Daily Dose of Coach #221: What the heck is Tabata?

Tabata is a high intensity intensity workout protocol. It gets the name Tabata from the man who did the original study of the aerobic and anaerobic benefits, Dr. Izumi Tabata.

In 1996, Tabata did a study using two groups of amateur male athletes who went through two different exercise programs in 6 weeks. The first group pedaled on a bike ergometer for one hour at a moderate intensity (70% VO2 max), 5 days per week (1800 total minutes). The second group pedaled for 20 seconds with 10 seconds rest for 4 minutes, 7-8 sets, at max effort, 5 days per week (120 total minutes).

He found the second group had considerable improvements in both anaerobic and aerobic fitness measurements. The anaerobic fitness levels increased by 28%.

Mainstream fitness got a hold of this concept and all of a sudden Tabata became the new thing to improve anaerobic capacity and burn fat. Everything became a Tabata from doing hang cleans to jumping rope.

I'm not going to lie, I've tried Tabata in many things (including both of the exercises I mentioned above). But as my friend Mike Boyle says, most of these choices for exercises are "fake Tabata."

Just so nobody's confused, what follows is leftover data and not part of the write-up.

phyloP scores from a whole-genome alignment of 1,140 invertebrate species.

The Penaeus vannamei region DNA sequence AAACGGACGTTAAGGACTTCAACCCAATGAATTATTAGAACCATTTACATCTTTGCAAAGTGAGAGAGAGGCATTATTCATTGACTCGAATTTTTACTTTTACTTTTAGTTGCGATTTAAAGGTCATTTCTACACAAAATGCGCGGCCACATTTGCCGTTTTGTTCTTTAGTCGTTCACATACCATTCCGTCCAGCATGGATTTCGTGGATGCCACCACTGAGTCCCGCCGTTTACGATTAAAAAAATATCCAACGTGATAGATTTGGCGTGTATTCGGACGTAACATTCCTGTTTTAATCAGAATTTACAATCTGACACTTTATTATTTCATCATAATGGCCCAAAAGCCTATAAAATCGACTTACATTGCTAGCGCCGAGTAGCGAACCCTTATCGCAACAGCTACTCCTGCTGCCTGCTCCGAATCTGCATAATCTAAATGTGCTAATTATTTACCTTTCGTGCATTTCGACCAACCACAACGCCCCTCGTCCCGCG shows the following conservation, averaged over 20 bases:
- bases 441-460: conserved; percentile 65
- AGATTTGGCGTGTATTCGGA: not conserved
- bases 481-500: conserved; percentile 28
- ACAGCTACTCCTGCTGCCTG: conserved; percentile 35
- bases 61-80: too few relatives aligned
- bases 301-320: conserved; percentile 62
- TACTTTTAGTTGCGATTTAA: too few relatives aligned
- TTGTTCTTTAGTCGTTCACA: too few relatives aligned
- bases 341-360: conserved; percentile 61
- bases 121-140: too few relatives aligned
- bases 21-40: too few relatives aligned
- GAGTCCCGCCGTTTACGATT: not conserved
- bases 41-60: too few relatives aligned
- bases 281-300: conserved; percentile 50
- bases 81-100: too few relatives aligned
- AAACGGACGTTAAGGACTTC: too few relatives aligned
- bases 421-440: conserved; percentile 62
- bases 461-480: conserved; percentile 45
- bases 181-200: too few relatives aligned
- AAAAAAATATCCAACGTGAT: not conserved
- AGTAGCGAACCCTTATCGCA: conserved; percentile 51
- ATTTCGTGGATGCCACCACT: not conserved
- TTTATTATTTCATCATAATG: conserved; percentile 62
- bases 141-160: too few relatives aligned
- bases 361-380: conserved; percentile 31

What most people fail to implement is the max effort part. I've seen plenty of people get really tired doing Tabata workouts at a moderate effort. But why wouldn't you? It's negative work to rest ratio. Try seeing how many push ups you can do in each set of the 8 for 20 seconds with 10 seconds rest at any intensity.

There are a few things to consider if you want to get anything out of Tabata workouts besides just getting tired.

1. It's max effort: That means ball out. That means this should be the worst 4 minutes of your life. Where a nice jogging session is about 70% of your VO2 max. A max effort Tabata session is more like 170% of your VO2 max. This also means max effort for 20 seconds, not just 5 or 10 and then coast through the rest.

2. There are only a few good exercises for Tabata: The first is the bike. The Assault bike is preferable. Others are rowing, sprints, hill sprints, and sled pushes.

3. Don't start your new years off with these. Maybe you haven't worked out in a while and you've seen or read how effective these are. You like the fact that you only have to workout for 4 minutes a day. If you are going to do these correctly, I recommend you have a solid base of fitness first. Most people don't want to jump into something on their first day that is called the "worst 4 minutes of your life."